Finally after being there for only nine days the situation became intolerable.
Medication I desperately needed for a pounding migraine was not in the nurse’s medication cart as it should have been. I began asking at 8:00 PM for this medication that had been approved by the nursing home doctor and supposedly ordered two days prior. The nurses changed shifts and my new nurse told me she was too busy to help me, so I begged another nurse to call their pharmacy. She finally called at 9:30 PM and the pharmacist promised the medication would arrive by midnight. I drifted off to sleep, but by 4:00 AM the next morning the pain woke me. Medication had been delivered, just not mine.
At this point I told the charge nurse I was leaving. The nurse said, “You can’t leave without signing the discharge form. I refused. I was so frustrated and in so much pain that I could only think about arriving home and taking my medicine to get some relief. I called a taxi once, twice and by the second time I was exasperated. Both times the charge nurse refused to let me out of the facility or the cab driver in to assist me. It was official I was being held prisoner.
I kept thinking about Rabbi Wolvovsky racing to the hospital to bring me a challah and grape juice so close before Shabbat in rush hour traffic no less. And even taking the time to visit for a few minutes because if anyone knows me than surely they know they can’t just come and go, a chat would most definitely have to happen. I thought if the Rabbi could find the faith that he would arrive back home before Shabbat than I could find the strength to stand up to these workers. And so I did.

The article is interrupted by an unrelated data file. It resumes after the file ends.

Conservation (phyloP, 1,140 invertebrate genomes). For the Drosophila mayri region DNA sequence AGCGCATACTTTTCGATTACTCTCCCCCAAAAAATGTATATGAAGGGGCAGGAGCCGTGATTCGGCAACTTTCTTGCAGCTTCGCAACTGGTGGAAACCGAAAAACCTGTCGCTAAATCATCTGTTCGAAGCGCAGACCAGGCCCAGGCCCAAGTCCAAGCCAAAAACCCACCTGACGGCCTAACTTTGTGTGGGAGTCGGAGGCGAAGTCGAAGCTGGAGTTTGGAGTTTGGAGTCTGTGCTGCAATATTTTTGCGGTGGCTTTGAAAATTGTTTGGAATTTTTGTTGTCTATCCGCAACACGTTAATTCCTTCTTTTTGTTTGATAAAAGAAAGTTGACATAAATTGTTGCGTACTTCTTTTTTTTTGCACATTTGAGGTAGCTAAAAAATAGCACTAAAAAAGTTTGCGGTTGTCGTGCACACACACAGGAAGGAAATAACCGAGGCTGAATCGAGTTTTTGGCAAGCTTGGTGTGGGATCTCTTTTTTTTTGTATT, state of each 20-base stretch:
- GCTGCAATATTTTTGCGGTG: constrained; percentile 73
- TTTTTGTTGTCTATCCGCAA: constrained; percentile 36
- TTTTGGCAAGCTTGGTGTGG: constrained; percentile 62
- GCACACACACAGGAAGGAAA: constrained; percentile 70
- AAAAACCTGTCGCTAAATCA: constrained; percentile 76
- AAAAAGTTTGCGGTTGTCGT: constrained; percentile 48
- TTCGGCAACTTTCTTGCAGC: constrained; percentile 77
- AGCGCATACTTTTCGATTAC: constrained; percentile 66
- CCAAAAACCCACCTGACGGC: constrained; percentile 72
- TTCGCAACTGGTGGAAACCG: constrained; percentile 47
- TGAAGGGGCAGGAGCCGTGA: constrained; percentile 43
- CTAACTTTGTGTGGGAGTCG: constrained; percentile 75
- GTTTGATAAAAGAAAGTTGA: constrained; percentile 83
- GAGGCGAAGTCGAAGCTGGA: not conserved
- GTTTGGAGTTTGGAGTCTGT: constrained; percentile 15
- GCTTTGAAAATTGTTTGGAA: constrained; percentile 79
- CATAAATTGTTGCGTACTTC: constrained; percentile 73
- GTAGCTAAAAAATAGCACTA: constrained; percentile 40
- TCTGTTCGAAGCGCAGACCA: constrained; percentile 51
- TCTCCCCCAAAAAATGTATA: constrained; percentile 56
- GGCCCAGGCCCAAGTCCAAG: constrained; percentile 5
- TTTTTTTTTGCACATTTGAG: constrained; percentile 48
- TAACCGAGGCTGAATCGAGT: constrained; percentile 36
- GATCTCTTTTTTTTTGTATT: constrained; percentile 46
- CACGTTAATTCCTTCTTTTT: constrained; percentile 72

I told the charge nurse if you don’t let me out I’m going to call the police. Her reply, “Go ahead and call the police.” And then to make matters worse as I looked at her in dismay she did a little dance with her hands on her hips grinning ear to ear saying, “Ha ha you can’t get out.”
I went back to my room and called the police. When the two officers arrived one was silent while the other did all the talking. The officer insisted I must sign the form because I had received services. He even used a ridiculous analogy. He stated if I committed a crime I would not be allowed to leave the jail until I signed the proper form.
I won’t say I wasn’t feeling the tiniest bit intimidated. Here I was a woman, alone, sitting in my hospital gown and there they were standing only several feet from me in their police uniforms, guns and all.
I chose to stand my ground. I kept repeating I am an American Citizen and it is my constitutional right not to sign their form. Furthermore as police officers it is your job to uphold the law. Anyway I explained to the officer he was correct if indeed I had committed a crime I would need to sign their form, but I had not committed a crime and this was not a jail.
The officer was not happy I would not agree with him, so he said to his partner, “Let’s leave; we have criminals to catch and were not getting anywhere here.” But no sooner did they leave my room only to return in minutes to tell me I was free to go.
I know I could have easily signed the discharge papers and made it much easier on myself, but somehow I kept thinking about Rabbi Wolvovsky and the delicious challah and grape juice he brought. The challah and grape juice though eaten every evening and shared with a friend miraculously lasted eight nights just as the oil that burned for Chanukah. Through the Rabbi’s Mitzvah I was able to find courage and strength.
from the December 2008 Edition of the Jewish Magazine